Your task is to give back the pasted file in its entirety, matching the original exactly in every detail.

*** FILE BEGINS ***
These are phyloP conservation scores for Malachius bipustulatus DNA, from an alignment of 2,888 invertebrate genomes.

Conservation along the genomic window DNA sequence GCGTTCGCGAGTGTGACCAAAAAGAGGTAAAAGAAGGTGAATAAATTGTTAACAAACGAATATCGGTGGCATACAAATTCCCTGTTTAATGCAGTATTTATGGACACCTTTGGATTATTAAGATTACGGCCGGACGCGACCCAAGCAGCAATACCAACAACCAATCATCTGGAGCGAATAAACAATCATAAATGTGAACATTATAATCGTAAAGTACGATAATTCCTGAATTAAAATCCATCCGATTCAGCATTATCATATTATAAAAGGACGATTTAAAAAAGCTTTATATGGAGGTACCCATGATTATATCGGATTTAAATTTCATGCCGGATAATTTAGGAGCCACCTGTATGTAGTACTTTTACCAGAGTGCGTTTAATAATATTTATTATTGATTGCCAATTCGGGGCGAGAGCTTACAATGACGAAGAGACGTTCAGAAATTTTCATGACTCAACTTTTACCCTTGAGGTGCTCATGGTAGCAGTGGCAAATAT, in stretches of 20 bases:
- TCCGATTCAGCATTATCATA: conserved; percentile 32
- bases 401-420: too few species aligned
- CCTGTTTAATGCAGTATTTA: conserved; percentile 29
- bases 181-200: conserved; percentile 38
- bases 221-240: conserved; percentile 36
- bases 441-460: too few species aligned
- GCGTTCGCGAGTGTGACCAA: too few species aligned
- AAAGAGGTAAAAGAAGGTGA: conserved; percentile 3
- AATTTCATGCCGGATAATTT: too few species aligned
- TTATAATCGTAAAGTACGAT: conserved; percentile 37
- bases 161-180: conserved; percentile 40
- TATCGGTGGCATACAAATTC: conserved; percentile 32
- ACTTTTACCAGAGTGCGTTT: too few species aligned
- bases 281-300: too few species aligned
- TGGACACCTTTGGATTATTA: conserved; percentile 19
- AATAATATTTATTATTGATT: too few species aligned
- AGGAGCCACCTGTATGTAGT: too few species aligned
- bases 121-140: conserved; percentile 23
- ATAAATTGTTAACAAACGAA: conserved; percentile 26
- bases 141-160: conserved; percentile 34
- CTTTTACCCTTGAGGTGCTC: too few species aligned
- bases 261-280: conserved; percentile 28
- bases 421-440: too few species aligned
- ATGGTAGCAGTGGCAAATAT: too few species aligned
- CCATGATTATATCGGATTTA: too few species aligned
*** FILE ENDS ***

These are phyloP conservation scores for Malachius bipustulatus DNA, from an alignment of 2,888 invertebrate genomes.

Conservation along the genomic window DNA sequence GCGTTCGCGAGTGTGACCAAAAAGAGGTAAAAGAAGGTGAATAAATTGTTAACAAACGAATATCGGTGGCATACAAATTCCCTGTTTAATGCAGTATTTATGGACACCTTTGGATTATTAAGATTACGGCCGGACGCGACCCAAGCAGCAATACCAACAACCAATCATCTGGAGCGAATAAACAATCATAAATGTGAACATTATAATCGTAAAGTACGATAATTCCTGAATTAAAATCCATCCGATTCAGCATTATCATATTATAAAAGGACGATTTAAAAAAGCTTTATATGGAGGTACCCATGATTATATCGGATTTAAATTTCATGCCGGATAATTTAGGAGCCACCTGTATGTAGTACTTTTACCAGAGTGCGTTTAATAATATTTATTATTGATTGCCAATTCGGGGCGAGAGCTTACAATGACGAAGAGACGTTCAGAAATTTTCATGACTCAACTTTTACCCTTGAGGTGCTCATGGTAGCAGTGGCAAATAT, in stretches of 20 bases:
- TCCGATTCAGCATTATCATA: conserved; percentile 32
- bases 401-420: too few species aligned
- CCTGTTTAATGCAGTATTTA: conserved; percentile 29
- bases 181-200: conserved; percentile 38
- bases 221-240: conserved; percentile 36
- bases 441-460: too few species aligned
- GCGTTCGCGAGTGTGACCAA: too few species aligned
- AAAGAGGTAAAAGAAGGTGA: conserved; percentile 3
- AATTTCATGCCGGATAATTT: too few species aligned
- TTATAATCGTAAAGTACGAT: conserved; percentile 37
- bases 161-180: conserved; percentile 40
- TATCGGTGGCATACAAATTC: conserved; percentile 32
- ACTTTTACCAGAGTGCGTTT: too few species aligned
- bases 281-300: too few species aligned
- TGGACACCTTTGGATTATTA: conserved; percentile 19
- AATAATATTTATTATTGATT: too few species aligned
- AGGAGCCACCTGTATGTAGT: too few species aligned
- bases 121-140: conserved; percentile 23
- ATAAATTGTTAACAAACGAA: conserved; percentile 26
- bases 141-160: conserved; percentile 34
- CTTTTACCCTTGAGGTGCTC: too few species aligned
- bases 261-280: conserved; percentile 28
- bases 421-440: too few species aligned
- ATGGTAGCAGTGGCAAATAT: too few species aligned
- CCATGATTATATCGGATTTA: too few species aligned